University presidents ask lawmakers to fight cuts

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Associated Press

Posted on February 21, 2014 at 11:01 AM

FRANKFORT, Ky. (AP) — Presidents from Kentucky's biggest universities urged legislators to fight proposed cuts to higher education during testimony Thursday before a House panel.

Under Gov. Steve Beshear's proposed budget, both the University of Kentucky and the University of Louisville would receive a 2.5 percent funding reduction. The reduction would follow a 6 percent cut to the universities' general fund appropriations under the 2012 biennial budget, for a total of $10 million in funding cuts.

University of Kentucky President Eli Capilouto told the House Budget Review Subcommittee on Postsecondary Education that the school has not met its state mandate to become a top 20 research university. He said continued state investment in revenue-producing medical programs is crucial to securing outside research dollars.

"We certainly have progress on certain fronts," Capilouto said of the two schools' nationally funded cancer research programs. "Our research funding for the past year at the same time has been up 19 percent."

A former employee of the University of Louisville, Rep. Reggie Meeks, D-Louisville, asked the presidents to deliver reports on the size and costs of their administrative staffs.

Meeks also expressed concern that the schools' acclaimed sports programs could be contributing a larger portion of funding to academic programs.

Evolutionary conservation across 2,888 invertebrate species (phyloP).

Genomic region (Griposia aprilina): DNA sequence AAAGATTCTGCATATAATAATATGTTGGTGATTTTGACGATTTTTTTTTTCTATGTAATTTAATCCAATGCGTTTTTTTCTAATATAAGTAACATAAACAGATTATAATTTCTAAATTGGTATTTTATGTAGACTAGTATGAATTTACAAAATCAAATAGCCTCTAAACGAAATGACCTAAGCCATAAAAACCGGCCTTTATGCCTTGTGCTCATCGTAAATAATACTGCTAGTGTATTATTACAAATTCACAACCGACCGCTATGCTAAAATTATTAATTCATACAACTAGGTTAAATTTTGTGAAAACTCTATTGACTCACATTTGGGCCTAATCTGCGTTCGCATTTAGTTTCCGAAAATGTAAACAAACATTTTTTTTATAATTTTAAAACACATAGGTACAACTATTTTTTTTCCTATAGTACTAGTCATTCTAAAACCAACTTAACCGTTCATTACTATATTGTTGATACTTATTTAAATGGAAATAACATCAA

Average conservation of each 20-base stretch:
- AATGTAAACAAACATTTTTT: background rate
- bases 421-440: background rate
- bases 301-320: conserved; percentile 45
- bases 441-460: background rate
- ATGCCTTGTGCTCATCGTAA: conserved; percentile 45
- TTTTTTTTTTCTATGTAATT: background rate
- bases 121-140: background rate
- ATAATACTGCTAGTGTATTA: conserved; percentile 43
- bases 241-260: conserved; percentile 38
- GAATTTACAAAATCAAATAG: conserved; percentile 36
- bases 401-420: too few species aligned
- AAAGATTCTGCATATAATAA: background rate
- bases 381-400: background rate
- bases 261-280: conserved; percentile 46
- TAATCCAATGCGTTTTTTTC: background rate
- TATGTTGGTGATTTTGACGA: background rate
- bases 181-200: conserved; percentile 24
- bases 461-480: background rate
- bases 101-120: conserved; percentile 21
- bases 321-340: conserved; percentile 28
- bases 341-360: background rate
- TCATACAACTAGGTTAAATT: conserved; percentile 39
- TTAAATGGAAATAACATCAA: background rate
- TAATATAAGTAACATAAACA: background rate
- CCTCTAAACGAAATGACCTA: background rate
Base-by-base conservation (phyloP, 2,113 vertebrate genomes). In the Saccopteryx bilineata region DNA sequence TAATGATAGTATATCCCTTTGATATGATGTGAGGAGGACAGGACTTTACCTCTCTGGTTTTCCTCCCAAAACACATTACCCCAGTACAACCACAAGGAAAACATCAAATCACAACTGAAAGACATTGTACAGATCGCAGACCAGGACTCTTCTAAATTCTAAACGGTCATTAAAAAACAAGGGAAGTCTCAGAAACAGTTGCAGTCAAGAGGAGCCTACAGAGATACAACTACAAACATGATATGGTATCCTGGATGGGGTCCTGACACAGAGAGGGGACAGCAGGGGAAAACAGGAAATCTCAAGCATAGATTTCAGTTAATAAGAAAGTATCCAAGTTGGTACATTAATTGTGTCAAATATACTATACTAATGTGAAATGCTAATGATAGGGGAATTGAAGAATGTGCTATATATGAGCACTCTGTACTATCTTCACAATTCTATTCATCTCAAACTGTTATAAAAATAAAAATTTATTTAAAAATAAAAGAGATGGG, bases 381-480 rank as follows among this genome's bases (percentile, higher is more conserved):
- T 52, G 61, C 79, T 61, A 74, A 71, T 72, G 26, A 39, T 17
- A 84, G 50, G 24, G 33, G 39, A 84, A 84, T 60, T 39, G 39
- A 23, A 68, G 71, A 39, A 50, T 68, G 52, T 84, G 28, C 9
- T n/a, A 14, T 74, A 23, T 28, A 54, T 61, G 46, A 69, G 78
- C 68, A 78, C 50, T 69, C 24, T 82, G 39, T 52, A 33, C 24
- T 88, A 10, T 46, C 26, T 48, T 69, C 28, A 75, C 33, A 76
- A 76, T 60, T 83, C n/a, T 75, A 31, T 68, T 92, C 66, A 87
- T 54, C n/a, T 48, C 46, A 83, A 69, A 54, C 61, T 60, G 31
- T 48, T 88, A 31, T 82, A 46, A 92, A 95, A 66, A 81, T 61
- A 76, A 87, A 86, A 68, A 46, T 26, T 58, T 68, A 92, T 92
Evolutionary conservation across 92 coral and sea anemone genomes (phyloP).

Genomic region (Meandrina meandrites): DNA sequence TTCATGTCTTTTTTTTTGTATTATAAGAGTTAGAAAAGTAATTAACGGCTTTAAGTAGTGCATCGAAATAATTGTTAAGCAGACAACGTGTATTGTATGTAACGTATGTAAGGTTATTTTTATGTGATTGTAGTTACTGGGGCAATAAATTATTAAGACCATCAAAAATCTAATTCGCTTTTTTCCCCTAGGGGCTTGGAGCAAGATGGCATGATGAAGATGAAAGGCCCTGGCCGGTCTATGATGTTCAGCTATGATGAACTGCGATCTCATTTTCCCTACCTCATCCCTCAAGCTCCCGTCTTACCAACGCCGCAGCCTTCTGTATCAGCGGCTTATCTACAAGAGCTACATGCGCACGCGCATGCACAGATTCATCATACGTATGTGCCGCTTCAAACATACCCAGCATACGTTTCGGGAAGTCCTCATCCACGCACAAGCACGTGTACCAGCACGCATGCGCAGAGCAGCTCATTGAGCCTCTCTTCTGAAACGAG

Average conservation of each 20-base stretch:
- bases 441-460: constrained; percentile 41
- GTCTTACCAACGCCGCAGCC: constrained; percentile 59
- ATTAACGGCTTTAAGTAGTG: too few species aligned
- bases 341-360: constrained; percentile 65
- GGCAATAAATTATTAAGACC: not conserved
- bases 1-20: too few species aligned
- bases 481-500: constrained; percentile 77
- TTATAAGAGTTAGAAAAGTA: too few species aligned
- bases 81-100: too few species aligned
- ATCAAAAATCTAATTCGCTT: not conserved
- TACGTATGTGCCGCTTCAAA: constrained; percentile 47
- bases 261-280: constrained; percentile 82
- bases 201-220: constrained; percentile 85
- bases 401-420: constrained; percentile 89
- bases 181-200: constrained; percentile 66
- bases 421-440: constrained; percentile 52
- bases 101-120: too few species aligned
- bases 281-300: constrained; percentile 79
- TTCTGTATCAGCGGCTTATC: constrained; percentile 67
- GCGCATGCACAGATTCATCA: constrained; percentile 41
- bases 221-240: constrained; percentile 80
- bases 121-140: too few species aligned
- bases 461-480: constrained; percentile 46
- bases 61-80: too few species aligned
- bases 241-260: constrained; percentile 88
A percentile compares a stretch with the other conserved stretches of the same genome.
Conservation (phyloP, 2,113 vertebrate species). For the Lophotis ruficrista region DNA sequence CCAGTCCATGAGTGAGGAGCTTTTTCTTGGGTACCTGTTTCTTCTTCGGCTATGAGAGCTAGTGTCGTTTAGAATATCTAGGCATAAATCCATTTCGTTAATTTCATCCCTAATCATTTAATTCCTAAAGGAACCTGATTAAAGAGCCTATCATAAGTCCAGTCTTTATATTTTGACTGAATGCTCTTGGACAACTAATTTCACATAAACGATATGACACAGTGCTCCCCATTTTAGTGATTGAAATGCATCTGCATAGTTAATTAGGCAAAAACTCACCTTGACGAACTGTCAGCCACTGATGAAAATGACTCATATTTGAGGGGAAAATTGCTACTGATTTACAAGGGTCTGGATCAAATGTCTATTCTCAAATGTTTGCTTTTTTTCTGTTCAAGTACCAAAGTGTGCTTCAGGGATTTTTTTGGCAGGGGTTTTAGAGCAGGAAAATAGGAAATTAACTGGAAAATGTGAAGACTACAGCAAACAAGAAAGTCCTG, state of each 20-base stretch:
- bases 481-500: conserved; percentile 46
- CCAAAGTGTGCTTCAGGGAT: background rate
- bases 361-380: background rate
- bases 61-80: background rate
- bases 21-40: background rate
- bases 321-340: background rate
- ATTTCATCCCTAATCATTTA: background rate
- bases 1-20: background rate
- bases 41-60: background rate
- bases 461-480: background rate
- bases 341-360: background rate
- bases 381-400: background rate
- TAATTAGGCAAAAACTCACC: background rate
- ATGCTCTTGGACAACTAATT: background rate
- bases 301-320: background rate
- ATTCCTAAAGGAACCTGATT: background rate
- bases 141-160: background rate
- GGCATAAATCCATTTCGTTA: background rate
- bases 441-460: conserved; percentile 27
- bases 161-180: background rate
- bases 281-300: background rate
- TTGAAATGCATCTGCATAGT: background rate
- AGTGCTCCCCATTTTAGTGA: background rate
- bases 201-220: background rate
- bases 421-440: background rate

Capilouto responded that revenues generated by University of Kentucky's athletic programs, which have a $90 million budget, contribute $12 million to $13 million annually toward academic programs.

University of Louisville President James Ramsey said continued stabilization of sports programs could also bolster on-campus student support functions, such as tutoring and academic mentoring.

Both presidents said continued cuts in public funding compel them to rely on partnerships with private entities and staff reductions. For the University of Louisville, private funding has recently surpassed public funding.

When asked about the effects of unprecedented private funding at the public university, Ramsey said that he is unconcerned.

"The heart and soul of the academy is the teaching and research," he said. "What we're privatizing are other activities, the business functions. And primarily the functions where the private sector is better at those things than we are anyway."

Both university presidents anticipate raising tuition rates in the coming two years.

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